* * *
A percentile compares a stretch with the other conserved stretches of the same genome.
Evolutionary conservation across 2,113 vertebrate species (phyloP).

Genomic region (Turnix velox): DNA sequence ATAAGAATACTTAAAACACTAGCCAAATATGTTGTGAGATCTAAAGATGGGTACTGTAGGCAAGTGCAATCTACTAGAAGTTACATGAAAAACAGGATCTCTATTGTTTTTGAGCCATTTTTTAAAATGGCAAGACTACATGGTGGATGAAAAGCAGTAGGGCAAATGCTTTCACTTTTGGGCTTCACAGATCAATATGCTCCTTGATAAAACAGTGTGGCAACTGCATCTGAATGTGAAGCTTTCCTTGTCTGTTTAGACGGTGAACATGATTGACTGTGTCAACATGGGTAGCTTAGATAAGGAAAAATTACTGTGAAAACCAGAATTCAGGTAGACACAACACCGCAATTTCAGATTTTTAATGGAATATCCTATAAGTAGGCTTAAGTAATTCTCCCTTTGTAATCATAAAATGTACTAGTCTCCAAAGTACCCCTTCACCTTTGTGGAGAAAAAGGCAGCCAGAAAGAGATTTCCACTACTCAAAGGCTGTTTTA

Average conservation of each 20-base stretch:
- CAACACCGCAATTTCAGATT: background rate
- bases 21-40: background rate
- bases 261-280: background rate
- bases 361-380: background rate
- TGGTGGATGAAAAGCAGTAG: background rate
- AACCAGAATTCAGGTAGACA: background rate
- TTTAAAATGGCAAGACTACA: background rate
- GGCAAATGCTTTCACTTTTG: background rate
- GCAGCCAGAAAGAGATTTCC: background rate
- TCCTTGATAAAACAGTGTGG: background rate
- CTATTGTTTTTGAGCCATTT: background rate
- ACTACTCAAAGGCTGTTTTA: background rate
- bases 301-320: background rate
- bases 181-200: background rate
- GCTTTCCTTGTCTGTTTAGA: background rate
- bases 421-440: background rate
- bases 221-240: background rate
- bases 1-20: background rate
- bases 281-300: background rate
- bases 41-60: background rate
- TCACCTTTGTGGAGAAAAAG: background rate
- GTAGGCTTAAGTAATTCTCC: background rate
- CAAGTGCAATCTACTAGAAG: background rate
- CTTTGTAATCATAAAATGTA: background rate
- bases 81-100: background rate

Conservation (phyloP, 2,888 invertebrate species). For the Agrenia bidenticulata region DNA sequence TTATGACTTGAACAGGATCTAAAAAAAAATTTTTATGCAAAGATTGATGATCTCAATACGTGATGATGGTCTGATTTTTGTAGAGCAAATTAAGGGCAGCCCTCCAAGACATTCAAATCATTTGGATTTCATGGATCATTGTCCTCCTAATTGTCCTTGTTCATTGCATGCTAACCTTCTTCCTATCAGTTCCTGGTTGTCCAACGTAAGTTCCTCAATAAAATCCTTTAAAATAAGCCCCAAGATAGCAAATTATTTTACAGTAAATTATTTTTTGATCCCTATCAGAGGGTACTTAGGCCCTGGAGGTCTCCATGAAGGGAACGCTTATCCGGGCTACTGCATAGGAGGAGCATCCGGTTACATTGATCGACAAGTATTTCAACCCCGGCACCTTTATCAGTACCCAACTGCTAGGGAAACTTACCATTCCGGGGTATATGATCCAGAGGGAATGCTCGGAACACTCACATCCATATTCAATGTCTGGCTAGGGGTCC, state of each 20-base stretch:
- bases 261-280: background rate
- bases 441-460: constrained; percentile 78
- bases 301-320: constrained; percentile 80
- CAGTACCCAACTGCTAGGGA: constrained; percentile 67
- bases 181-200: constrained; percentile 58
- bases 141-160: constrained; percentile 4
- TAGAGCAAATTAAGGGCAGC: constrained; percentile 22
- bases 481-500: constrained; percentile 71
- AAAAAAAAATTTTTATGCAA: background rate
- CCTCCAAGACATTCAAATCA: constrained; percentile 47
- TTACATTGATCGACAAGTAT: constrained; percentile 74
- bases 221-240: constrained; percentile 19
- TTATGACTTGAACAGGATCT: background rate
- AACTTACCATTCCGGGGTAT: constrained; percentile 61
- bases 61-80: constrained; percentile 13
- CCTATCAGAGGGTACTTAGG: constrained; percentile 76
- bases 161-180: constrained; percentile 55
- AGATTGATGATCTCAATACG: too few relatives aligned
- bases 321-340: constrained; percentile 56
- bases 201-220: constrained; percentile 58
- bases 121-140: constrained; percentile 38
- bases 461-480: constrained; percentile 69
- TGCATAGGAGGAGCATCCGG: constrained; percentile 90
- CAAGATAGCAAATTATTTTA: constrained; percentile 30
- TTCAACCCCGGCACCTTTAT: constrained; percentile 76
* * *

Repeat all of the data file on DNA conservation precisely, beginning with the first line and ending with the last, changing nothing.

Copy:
A percentile compares a stretch with the other conserved stretches of the same genome.
Evolutionary conservation across 2,113 vertebrate species (phyloP).

Genomic region (Turnix velox): DNA sequence ATAAGAATACTTAAAACACTAGCCAAATATGTTGTGAGATCTAAAGATGGGTACTGTAGGCAAGTGCAATCTACTAGAAGTTACATGAAAAACAGGATCTCTATTGTTTTTGAGCCATTTTTTAAAATGGCAAGACTACATGGTGGATGAAAAGCAGTAGGGCAAATGCTTTCACTTTTGGGCTTCACAGATCAATATGCTCCTTGATAAAACAGTGTGGCAACTGCATCTGAATGTGAAGCTTTCCTTGTCTGTTTAGACGGTGAACATGATTGACTGTGTCAACATGGGTAGCTTAGATAAGGAAAAATTACTGTGAAAACCAGAATTCAGGTAGACACAACACCGCAATTTCAGATTTTTAATGGAATATCCTATAAGTAGGCTTAAGTAATTCTCCCTTTGTAATCATAAAATGTACTAGTCTCCAAAGTACCCCTTCACCTTTGTGGAGAAAAAGGCAGCCAGAAAGAGATTTCCACTACTCAAAGGCTGTTTTA

Average conservation of each 20-base stretch:
- CAACACCGCAATTTCAGATT: background rate
- bases 21-40: background rate
- bases 261-280: background rate
- bases 361-380: background rate
- TGGTGGATGAAAAGCAGTAG: background rate
- AACCAGAATTCAGGTAGACA: background rate
- TTTAAAATGGCAAGACTACA: background rate
- GGCAAATGCTTTCACTTTTG: background rate
- GCAGCCAGAAAGAGATTTCC: background rate
- TCCTTGATAAAACAGTGTGG: background rate
- CTATTGTTTTTGAGCCATTT: background rate
- ACTACTCAAAGGCTGTTTTA: background rate
- bases 301-320: background rate
- bases 181-200: background rate
- GCTTTCCTTGTCTGTTTAGA: background rate
- bases 421-440: background rate
- bases 221-240: background rate
- bases 1-20: background rate
- bases 281-300: background rate
- bases 41-60: background rate
- TCACCTTTGTGGAGAAAAAG: background rate
- GTAGGCTTAAGTAATTCTCC: background rate
- CAAGTGCAATCTACTAGAAG: background rate
- CTTTGTAATCATAAAATGTA: background rate
- bases 81-100: background rate

Conservation (phyloP, 2,888 invertebrate species). For the Agrenia bidenticulata region DNA sequence TTATGACTTGAACAGGATCTAAAAAAAAATTTTTATGCAAAGATTGATGATCTCAATACGTGATGATGGTCTGATTTTTGTAGAGCAAATTAAGGGCAGCCCTCCAAGACATTCAAATCATTTGGATTTCATGGATCATTGTCCTCCTAATTGTCCTTGTTCATTGCATGCTAACCTTCTTCCTATCAGTTCCTGGTTGTCCAACGTAAGTTCCTCAATAAAATCCTTTAAAATAAGCCCCAAGATAGCAAATTATTTTACAGTAAATTATTTTTTGATCCCTATCAGAGGGTACTTAGGCCCTGGAGGTCTCCATGAAGGGAACGCTTATCCGGGCTACTGCATAGGAGGAGCATCCGGTTACATTGATCGACAAGTATTTCAACCCCGGCACCTTTATCAGTACCCAACTGCTAGGGAAACTTACCATTCCGGGGTATATGATCCAGAGGGAATGCTCGGAACACTCACATCCATATTCAATGTCTGGCTAGGGGTCC, state of each 20-base stretch:
- bases 261-280: background rate
- bases 441-460: constrained; percentile 78
- bases 301-320: constrained; percentile 80
- CAGTACCCAACTGCTAGGGA: constrained; percentile 67
- bases 181-200: constrained; percentile 58
- bases 141-160: constrained; percentile 4
- TAGAGCAAATTAAGGGCAGC: constrained; percentile 22
- bases 481-500: constrained; percentile 71
- AAAAAAAAATTTTTATGCAA: background rate
- CCTCCAAGACATTCAAATCA: constrained; percentile 47
- TTACATTGATCGACAAGTAT: constrained; percentile 74
- bases 221-240: constrained; percentile 19
- TTATGACTTGAACAGGATCT: background rate
- AACTTACCATTCCGGGGTAT: constrained; percentile 61
- bases 61-80: constrained; percentile 13
- CCTATCAGAGGGTACTTAGG: constrained; percentile 76
- bases 161-180: constrained; percentile 55
- AGATTGATGATCTCAATACG: too few relatives aligned
- bases 321-340: constrained; percentile 56
- bases 201-220: constrained; percentile 58
- bases 121-140: constrained; percentile 38
- bases 461-480: constrained; percentile 69
- TGCATAGGAGGAGCATCCGG: constrained; percentile 90
- CAAGATAGCAAATTATTTTA: constrained; percentile 30
- TTCAACCCCGGCACCTTTAT: constrained; percentile 76